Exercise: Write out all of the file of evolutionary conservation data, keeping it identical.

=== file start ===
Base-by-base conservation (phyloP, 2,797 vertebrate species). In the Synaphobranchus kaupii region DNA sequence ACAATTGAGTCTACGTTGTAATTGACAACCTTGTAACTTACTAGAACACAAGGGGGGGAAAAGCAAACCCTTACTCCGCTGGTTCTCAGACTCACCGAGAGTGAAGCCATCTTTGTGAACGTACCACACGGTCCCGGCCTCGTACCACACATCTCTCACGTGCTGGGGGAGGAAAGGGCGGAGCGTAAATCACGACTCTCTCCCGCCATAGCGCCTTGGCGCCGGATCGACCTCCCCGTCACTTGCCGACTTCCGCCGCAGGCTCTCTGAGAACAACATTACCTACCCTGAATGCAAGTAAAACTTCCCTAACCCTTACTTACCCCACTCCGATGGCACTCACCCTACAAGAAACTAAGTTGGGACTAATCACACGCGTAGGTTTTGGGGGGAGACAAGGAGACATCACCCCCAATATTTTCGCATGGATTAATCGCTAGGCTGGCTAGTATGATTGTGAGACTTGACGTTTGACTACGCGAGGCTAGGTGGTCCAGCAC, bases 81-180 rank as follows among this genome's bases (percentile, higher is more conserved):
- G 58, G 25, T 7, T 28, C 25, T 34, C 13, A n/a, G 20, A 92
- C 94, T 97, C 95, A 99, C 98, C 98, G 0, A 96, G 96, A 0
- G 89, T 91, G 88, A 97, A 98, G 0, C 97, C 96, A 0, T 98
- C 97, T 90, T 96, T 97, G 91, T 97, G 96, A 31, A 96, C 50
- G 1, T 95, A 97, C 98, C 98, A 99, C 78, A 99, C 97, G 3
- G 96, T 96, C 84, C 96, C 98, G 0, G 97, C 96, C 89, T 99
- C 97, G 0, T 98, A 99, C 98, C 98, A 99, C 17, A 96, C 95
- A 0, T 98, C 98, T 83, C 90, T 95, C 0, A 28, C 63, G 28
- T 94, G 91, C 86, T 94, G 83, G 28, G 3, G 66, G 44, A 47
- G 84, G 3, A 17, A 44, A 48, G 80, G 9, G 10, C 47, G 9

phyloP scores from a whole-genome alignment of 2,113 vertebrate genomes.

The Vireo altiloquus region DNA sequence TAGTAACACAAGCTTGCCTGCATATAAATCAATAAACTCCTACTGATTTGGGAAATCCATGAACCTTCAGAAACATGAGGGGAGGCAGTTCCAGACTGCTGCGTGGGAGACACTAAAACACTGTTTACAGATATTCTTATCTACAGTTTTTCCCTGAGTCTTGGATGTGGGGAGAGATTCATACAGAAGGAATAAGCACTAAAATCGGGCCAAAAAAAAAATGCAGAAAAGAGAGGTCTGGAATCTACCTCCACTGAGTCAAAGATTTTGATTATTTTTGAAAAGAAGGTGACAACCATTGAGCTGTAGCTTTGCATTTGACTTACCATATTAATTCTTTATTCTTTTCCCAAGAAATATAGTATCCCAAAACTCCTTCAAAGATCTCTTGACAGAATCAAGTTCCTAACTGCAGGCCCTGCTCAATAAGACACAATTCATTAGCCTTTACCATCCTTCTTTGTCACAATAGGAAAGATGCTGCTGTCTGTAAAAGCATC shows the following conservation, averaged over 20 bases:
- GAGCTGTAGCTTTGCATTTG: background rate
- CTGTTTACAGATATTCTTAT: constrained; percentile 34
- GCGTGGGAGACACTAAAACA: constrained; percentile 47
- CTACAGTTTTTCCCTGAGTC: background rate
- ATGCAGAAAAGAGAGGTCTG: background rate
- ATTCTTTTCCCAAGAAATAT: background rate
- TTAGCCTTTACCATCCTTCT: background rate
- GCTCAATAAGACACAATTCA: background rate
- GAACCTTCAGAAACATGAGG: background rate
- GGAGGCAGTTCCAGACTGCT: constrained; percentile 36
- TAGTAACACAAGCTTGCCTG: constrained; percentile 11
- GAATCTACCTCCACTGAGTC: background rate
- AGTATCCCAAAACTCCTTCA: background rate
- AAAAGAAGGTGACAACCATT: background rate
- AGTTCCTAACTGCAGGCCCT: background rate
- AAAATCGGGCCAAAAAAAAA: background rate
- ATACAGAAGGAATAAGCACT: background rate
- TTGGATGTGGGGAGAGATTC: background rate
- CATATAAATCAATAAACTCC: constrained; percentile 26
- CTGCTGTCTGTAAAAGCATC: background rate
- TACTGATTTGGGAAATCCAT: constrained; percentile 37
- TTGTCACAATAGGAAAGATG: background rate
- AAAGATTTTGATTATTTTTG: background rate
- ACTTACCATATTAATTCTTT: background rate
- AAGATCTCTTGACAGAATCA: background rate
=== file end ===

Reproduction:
Base-by-base conservation (phyloP, 2,797 vertebrate species). In the Synaphobranchus kaupii region DNA sequence ACAATTGAGTCTACGTTGTAATTGACAACCTTGTAACTTACTAGAACACAAGGGGGGGAAAAGCAAACCCTTACTCCGCTGGTTCTCAGACTCACCGAGAGTGAAGCCATCTTTGTGAACGTACCACACGGTCCCGGCCTCGTACCACACATCTCTCACGTGCTGGGGGAGGAAAGGGCGGAGCGTAAATCACGACTCTCTCCCGCCATAGCGCCTTGGCGCCGGATCGACCTCCCCGTCACTTGCCGACTTCCGCCGCAGGCTCTCTGAGAACAACATTACCTACCCTGAATGCAAGTAAAACTTCCCTAACCCTTACTTACCCCACTCCGATGGCACTCACCCTACAAGAAACTAAGTTGGGACTAATCACACGCGTAGGTTTTGGGGGGAGACAAGGAGACATCACCCCCAATATTTTCGCATGGATTAATCGCTAGGCTGGCTAGTATGATTGTGAGACTTGACGTTTGACTACGCGAGGCTAGGTGGTCCAGCAC, bases 81-180 rank as follows among this genome's bases (percentile, higher is more conserved):
- G 58, G 25, T 7, T 28, C 25, T 34, C 13, A n/a, G 20, A 92
- C 94, T 97, C 95, A 99, C 98, C 98, G 0, A 96, G 96, A 0
- G 89, T 91, G 88, A 97, A 98, G 0, C 97, C 96, A 0, T 98
- C 97, T 90, T 96, T 97, G 91, T 97, G 96, A 31, A 96, C 50
- G 1, T 95, A 97, C 98, C 98, A 99, C 78, A 99, C 97, G 3
- G 96, T 96, C 84, C 96, C 98, G 0, G 97, C 96, C 89, T 99
- C 97, G 0, T 98, A 99, C 98, C 98, A 99, C 17, A 96, C 95
- A 0, T 98, C 98, T 83, C 90, T 95, C 0, A 28, C 63, G 28
- T 94, G 91, C 86, T 94, G 83, G 28, G 3, G 66, G 44, A 47
- G 84, G 3, A 17, A 44, A 48, G 80, G 9, G 10, C 47, G 9

phyloP scores from a whole-genome alignment of 2,113 vertebrate genomes.

The Vireo altiloquus region DNA sequence TAGTAACACAAGCTTGCCTGCATATAAATCAATAAACTCCTACTGATTTGGGAAATCCATGAACCTTCAGAAACATGAGGGGAGGCAGTTCCAGACTGCTGCGTGGGAGACACTAAAACACTGTTTACAGATATTCTTATCTACAGTTTTTCCCTGAGTCTTGGATGTGGGGAGAGATTCATACAGAAGGAATAAGCACTAAAATCGGGCCAAAAAAAAAATGCAGAAAAGAGAGGTCTGGAATCTACCTCCACTGAGTCAAAGATTTTGATTATTTTTGAAAAGAAGGTGACAACCATTGAGCTGTAGCTTTGCATTTGACTTACCATATTAATTCTTTATTCTTTTCCCAAGAAATATAGTATCCCAAAACTCCTTCAAAGATCTCTTGACAGAATCAAGTTCCTAACTGCAGGCCCTGCTCAATAAGACACAATTCATTAGCCTTTACCATCCTTCTTTGTCACAATAGGAAAGATGCTGCTGTCTGTAAAAGCATC shows the following conservation, averaged over 20 bases:
- GAGCTGTAGCTTTGCATTTG: background rate
- CTGTTTACAGATATTCTTAT: constrained; percentile 34
- GCGTGGGAGACACTAAAACA: constrained; percentile 47
- CTACAGTTTTTCCCTGAGTC: background rate
- ATGCAGAAAAGAGAGGTCTG: background rate
- ATTCTTTTCCCAAGAAATAT: background rate
- TTAGCCTTTACCATCCTTCT: background rate
- GCTCAATAAGACACAATTCA: background rate
- GAACCTTCAGAAACATGAGG: background rate
- GGAGGCAGTTCCAGACTGCT: constrained; percentile 36
- TAGTAACACAAGCTTGCCTG: constrained; percentile 11
- GAATCTACCTCCACTGAGTC: background rate
- AGTATCCCAAAACTCCTTCA: background rate
- AAAAGAAGGTGACAACCATT: background rate
- AGTTCCTAACTGCAGGCCCT: background rate
- AAAATCGGGCCAAAAAAAAA: background rate
- ATACAGAAGGAATAAGCACT: background rate
- TTGGATGTGGGGAGAGATTC: background rate
- CATATAAATCAATAAACTCC: constrained; percentile 26
- CTGCTGTCTGTAAAAGCATC: background rate
- TACTGATTTGGGAAATCCAT: constrained; percentile 37
- TTGTCACAATAGGAAAGATG: background rate
- AAAGATTTTGATTATTTTTG: background rate
- ACTTACCATATTAATTCTTT: background rate
- AAGATCTCTTGACAGAATCA: background rate